Working with a team comes with its benefits and its challenges. A vital part of working well as a team is having a defined workflow. Simply put, a “workflow” is the steps in which work gets done.
A defined workflow simplifies and streamlines things to help your team work well together. You’ll get more work done, in less time. Sounds great! But how? We’ve put together 6 tips that help us, and we think they might help you too.
1. Stay organized by creating processes
Project management (PM) software is a great place to start when organizing your team’s workflow. It helps you keep track of who’s working on what and can increase productivity by cutting down on communication time.
PM software isn’t only for creative agencies, it can benefit teams in ANY industry. Say you have a big presentation coming up. You can create and assign a task to create the presentation, add all the necessary details, and set a deadline. The right team member gets an email notifying them, and they now have everything they need to make that presentation. This prevents details from getting lost in email chains or through word of mouth.
Or maybe you’re adding a blog to your website and you need to come up with blog topics every quarter. You can create a recurring task that notifies you every quarter to remind you to brainstorm. (Or we can help with that too!)
Project details are easily lost in long email chains, so having a central location for project information is key to efficiency and smooth collaboration.
2. Streamline communication
Poor communication not only wastes time, but it also endangers deadlines, affects the quality of your work, and leads to frustration among your team. Streamlining your communication will greatly improve your workflow.
In a digital world, we have a lot of options for communication. Project management software, virtual meeting rooms, emails, and messaging platforms make talking with each other easy. It’s up to you to figure out what fits best for your team.
The first step is to define a communications “guideline.” In other words, what kind of communication fits different scenarios? This doesn’t look the same for every team and can even change over time as your team grows and evolves.
We use Slack religiously for small, quick, or more casual communication at Torx. It allows us to ping back and forth without bogging down our email and cuts down on communication time. For project assignments and planning, we use Teamwork. And for large projects, we’ll have an internal meeting first to discuss details.
When it comes to meetings, it’s important to define what kinds of projects or topics truly warrant a meeting. Meetings can be very productive, but we’ve all lived through the classic meme:
3. Run the numbers
Be realistic when it comes to your team’s capacity. An overworked team is an inefficient one (not to mention unhappy). Setting unrealistic deadlines leads to disappointment and things falling through the cracks.
So how do you avoid this? Figure out the actual number of hours your team is available to work each day and then use that to plan.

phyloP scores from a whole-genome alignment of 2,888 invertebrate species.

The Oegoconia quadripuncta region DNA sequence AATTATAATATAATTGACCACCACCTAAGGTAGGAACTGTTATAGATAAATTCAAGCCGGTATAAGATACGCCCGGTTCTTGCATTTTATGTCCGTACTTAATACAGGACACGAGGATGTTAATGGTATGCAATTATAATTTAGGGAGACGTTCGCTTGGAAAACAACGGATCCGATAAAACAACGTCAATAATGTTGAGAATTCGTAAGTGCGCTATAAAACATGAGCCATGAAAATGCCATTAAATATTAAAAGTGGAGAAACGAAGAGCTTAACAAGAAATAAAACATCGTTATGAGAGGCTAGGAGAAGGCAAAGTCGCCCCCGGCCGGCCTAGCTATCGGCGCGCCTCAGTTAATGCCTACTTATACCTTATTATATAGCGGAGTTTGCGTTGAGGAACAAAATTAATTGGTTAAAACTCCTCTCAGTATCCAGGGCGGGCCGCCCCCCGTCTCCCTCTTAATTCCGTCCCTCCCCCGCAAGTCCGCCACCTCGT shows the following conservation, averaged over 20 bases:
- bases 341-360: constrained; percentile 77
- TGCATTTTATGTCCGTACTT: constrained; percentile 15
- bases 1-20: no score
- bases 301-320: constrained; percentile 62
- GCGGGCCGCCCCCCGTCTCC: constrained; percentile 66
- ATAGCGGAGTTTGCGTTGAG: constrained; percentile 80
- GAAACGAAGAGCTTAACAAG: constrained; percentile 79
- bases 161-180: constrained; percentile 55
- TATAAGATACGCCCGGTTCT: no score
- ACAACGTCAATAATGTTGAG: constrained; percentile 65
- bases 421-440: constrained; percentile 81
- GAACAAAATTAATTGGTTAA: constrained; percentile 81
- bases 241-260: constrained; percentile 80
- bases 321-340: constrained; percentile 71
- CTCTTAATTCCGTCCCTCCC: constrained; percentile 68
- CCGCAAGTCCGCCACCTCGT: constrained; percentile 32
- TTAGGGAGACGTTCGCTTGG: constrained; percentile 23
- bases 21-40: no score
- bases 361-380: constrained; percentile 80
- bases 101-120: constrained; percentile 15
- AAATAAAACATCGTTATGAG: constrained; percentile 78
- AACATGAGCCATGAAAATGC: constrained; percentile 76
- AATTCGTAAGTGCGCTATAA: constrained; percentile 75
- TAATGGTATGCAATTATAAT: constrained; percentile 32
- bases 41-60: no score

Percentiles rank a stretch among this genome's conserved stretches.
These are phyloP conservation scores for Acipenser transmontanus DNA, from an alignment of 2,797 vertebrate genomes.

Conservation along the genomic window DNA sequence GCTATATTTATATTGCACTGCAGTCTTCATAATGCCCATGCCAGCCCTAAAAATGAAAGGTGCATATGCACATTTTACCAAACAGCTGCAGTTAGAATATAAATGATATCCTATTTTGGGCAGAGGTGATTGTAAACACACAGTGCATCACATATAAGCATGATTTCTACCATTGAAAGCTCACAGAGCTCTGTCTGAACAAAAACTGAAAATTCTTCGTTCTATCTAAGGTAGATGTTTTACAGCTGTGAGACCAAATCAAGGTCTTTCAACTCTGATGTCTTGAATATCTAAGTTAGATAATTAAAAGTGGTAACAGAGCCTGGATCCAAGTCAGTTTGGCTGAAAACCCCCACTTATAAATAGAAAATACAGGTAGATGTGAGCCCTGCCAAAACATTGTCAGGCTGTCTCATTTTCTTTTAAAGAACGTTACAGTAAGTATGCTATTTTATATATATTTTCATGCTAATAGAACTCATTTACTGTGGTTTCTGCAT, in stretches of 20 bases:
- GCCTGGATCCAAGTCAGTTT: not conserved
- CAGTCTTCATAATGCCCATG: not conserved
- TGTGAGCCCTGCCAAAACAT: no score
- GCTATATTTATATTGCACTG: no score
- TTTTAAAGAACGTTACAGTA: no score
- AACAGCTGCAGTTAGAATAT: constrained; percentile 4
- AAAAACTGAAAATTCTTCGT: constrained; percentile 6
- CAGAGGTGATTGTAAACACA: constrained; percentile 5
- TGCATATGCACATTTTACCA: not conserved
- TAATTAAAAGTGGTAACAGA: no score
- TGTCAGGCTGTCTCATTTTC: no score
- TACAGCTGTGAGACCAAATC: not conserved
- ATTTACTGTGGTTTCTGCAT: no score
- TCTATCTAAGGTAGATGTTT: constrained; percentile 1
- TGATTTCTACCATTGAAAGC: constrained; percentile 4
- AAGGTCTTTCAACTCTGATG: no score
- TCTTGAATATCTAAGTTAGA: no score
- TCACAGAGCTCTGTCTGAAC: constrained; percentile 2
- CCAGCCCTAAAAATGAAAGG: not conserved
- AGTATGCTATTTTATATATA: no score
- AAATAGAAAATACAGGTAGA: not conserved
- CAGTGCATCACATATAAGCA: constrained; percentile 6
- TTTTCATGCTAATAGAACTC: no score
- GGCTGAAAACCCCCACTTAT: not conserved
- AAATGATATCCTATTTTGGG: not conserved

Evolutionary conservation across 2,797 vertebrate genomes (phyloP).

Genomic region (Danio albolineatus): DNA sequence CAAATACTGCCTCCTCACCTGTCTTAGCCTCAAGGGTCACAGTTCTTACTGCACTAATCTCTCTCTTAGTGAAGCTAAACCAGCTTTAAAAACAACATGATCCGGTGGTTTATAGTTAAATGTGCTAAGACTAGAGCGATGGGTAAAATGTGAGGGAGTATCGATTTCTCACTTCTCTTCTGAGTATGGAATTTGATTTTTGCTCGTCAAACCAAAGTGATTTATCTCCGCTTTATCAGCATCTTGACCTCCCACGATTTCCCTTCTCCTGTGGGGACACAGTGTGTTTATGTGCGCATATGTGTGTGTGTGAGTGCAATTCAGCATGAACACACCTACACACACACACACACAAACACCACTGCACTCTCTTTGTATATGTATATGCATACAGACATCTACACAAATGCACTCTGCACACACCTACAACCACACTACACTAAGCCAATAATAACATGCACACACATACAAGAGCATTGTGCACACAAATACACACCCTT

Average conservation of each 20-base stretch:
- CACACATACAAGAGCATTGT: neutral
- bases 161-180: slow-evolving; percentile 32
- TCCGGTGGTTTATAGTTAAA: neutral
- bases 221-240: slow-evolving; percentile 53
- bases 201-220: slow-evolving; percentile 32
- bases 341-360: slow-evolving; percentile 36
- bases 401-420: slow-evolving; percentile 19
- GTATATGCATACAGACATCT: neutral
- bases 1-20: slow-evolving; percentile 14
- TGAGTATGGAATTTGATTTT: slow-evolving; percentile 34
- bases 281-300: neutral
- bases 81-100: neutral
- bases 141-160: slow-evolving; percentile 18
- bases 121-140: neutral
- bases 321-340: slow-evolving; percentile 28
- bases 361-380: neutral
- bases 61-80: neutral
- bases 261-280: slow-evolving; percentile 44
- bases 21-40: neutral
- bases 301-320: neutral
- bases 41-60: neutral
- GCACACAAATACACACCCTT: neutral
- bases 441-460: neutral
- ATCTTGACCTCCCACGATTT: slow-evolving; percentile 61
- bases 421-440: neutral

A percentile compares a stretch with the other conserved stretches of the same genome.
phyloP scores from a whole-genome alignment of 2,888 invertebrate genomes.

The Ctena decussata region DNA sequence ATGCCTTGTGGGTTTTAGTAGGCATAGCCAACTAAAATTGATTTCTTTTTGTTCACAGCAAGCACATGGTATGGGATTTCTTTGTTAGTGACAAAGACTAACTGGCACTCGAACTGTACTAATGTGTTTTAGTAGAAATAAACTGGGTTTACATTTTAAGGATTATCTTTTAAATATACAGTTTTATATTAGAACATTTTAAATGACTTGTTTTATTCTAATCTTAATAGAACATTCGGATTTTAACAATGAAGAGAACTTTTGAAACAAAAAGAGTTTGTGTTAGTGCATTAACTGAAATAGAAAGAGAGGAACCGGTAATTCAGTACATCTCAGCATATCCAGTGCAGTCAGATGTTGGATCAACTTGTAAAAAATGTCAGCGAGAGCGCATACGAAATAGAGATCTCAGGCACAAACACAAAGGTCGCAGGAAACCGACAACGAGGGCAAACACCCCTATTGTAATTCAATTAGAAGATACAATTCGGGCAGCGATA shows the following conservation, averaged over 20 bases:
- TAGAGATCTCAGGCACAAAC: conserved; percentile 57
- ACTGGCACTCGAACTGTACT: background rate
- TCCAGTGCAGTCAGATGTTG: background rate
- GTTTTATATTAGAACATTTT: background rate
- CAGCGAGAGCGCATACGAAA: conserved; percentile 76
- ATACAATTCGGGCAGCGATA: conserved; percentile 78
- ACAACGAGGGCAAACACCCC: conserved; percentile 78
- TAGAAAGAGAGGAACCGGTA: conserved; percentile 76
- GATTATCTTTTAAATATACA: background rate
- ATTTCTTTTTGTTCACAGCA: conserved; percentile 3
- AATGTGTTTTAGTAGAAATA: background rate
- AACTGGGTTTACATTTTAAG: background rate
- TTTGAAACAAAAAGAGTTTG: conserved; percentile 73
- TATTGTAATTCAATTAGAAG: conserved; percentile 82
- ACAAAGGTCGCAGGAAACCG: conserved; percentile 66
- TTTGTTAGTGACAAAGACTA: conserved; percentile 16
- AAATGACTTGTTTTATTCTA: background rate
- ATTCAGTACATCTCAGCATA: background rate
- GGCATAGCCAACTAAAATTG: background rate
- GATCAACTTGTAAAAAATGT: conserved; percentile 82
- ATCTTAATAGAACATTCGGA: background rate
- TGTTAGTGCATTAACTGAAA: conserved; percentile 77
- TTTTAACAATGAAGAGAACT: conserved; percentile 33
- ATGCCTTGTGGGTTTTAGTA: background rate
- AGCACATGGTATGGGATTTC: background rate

Some things to consider: How many weekly meetings do you have? How long is your lunch break? What other responsibilities do certain team members have?
Realistically, no one is billable for 40 hours a week. We’re human. We eat, we take bathroom breaks, we talk to our coworkers (or cats for you remote-workers). Perhaps 30 hours/week is a more realistic number for your team members.
Once you know your team’s hourly capacity, PM software makes the planning part easy. You can assign projects and see how it affects your team’s workload. Below is an example of the workload planner we use. The number on each day is the number of hours a team member needs to work to complete their projects by the deadline.
You’ll notice Harry Potter is in the “red” zone. He’s juggling multiple projects and is projected to have to work five 9-hour days to meet his deadlines. That’s a clue that maybe another team member should pick up some slack. *cough cough* Talking to you, Hermione.
4. Schedule Check-ins
Part of fostering a positive and efficient workflow for your team is establishing check-ins and milestones.
Check in with your team members to ensure they aren’t overwhelmed and they have everything they need to finish the task. Scheduling milestones for larger projects also helps to ensure you’re on track when you have a longer timeline.
We have a weekly Project Status meeting at Torx where we go through our list of projects and give updates. This gives everyone a chance to say, “Everything’s going well” or “Hey, I need help!” Regular checks help mitigate problems and allow projects to run smoother.
Once a task or project is complete, it’s important to celebrate your hard work! I don’t mean always popping champagne (although sometimes the occasion calls for it).
It could be as simple as just telling your team “well done!” Maybe you did work for a higher-up and they were really happy with it – pass that feedback along to your team. Positive affirmation helps your team feel fulfilled and successful, which builds morale and helps avoid burnout.
6. Ask for feedback
Things don’t always go to plan. You don’t know what your team’s perfect workflow looks like without some trial and error. Ask your team if the established workflow is serving them. If it’s not, make some adjustments. Your team’s workflow can and should adapt alongside your business.
We’d love to help your business grow! To learn more about how Torx Media can help your digital marketing game, just give us a call at 804-577-8679 or contact us below. Let’s get our workflow on!